The Equipment Energy Efficiency (E3) program is a cross jurisdictional program through which the Australian Government, states and territories and the New Zealand Government collaborate to deliver a single, integrated program on energy efficiency standards and energy labelling for equipment and appliances.
It is one of a number of programs implemented by the Council of Australian Governments’ (COAG’s) Energy Council. An Inter-Governmental Agreement provides the framework for national cooperation on the E3 Program. A similar arrangement has also been developed to ensure alignment with New Zealand.
On 1 October 2012, the Greenhouse and Energy Minimum Standards (GEMS) Act 2012 came into effect, creating a national framework for product energy efficiency in Australia. The GEMS Act is the underpinning legislation for the program.
The GEMS Regulator, based in the Commonwealth Department of Industry, Innovation and Science, replaced the previous state regulators and is the sole party responsible for administering the legislation in Australia.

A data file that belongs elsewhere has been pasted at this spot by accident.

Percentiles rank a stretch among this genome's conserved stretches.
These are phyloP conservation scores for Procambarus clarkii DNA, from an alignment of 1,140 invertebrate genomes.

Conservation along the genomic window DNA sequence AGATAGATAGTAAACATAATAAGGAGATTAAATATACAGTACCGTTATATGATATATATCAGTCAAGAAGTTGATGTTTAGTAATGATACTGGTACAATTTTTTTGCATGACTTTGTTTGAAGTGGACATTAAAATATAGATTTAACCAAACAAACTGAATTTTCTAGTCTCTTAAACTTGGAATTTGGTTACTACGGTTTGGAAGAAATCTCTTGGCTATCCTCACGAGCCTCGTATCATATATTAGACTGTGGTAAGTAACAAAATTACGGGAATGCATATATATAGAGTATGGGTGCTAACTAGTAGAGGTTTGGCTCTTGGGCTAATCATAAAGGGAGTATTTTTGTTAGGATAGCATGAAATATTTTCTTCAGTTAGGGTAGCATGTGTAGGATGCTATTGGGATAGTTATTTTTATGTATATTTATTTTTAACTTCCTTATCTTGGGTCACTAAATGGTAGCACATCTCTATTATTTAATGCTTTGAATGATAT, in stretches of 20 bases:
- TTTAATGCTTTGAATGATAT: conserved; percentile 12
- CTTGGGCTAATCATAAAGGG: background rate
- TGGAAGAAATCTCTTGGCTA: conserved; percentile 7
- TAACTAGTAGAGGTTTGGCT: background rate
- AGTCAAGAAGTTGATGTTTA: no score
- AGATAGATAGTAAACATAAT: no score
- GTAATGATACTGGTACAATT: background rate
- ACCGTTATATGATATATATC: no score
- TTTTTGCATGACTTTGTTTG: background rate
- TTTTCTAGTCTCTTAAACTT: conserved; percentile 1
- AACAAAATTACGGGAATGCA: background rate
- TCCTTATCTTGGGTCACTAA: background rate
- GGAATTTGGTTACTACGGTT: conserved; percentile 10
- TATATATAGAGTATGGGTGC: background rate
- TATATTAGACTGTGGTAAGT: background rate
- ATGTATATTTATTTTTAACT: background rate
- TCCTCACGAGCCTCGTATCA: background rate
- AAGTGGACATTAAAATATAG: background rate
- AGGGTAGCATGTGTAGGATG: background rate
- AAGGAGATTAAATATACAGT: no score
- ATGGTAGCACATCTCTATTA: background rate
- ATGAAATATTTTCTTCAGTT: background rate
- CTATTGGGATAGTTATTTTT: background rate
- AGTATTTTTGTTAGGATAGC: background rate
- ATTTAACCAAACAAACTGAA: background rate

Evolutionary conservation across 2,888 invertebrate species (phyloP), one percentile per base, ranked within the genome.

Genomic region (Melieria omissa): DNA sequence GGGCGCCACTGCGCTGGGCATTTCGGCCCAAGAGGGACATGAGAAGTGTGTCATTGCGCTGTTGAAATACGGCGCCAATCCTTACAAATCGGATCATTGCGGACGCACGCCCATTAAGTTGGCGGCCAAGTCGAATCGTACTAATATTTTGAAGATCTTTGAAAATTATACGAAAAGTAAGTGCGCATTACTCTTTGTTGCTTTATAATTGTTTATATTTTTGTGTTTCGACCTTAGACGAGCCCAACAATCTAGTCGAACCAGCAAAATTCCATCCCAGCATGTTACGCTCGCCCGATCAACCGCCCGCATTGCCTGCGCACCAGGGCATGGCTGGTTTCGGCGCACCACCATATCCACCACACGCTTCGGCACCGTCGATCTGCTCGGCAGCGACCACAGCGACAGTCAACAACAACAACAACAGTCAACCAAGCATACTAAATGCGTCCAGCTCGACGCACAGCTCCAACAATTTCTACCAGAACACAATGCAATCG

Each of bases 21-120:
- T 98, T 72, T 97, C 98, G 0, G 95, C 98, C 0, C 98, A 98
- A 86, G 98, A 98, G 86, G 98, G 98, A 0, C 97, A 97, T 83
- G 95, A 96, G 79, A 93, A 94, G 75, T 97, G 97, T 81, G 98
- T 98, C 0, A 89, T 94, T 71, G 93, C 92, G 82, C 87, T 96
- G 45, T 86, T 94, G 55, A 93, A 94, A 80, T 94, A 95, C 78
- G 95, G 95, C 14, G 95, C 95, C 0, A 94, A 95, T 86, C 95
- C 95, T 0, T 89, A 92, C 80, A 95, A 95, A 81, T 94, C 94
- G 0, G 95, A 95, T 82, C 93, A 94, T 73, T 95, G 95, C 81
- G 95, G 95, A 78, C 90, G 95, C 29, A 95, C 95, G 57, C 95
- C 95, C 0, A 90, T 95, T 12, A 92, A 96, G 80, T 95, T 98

In New Zealand, the Energy Efficiency (Energy Using Products) Regulations 2002 have a similar role and are administered by the Energy Efficiency and Conservation Authority (EECA).
The E3 Program is managed by the Greenhouse Energy Minimum Standards (GEMS) Regulator in conjunction with the E3 Committee, which is comprised of representatives of the Commonwealth, state and territory governments and the New Zealand government. Industry and consumer groups participate through the E3 Review Committee and the Air-Conditioner and Commercial Refrigeration Advisory Committee, ACRAC.
The E3 Program undertakes a range of activities to improve the energy efficiency of appliances and equipment sold in Australia and New Zealand. These include energy rating labelling, setting minimum energy performance standards (MEPS) and education and training.
Less energy is used by today’s dishwashers compared to those of 10 years ago, thanks to the introduction of MEPS and energy labelling.
Less energy is used by households on lighting now, since the phase-out of inefficient lighting began in 2009.
Small split system air conditioners are now at least 50% more efficient than they were in 2001.
Recent consultations include: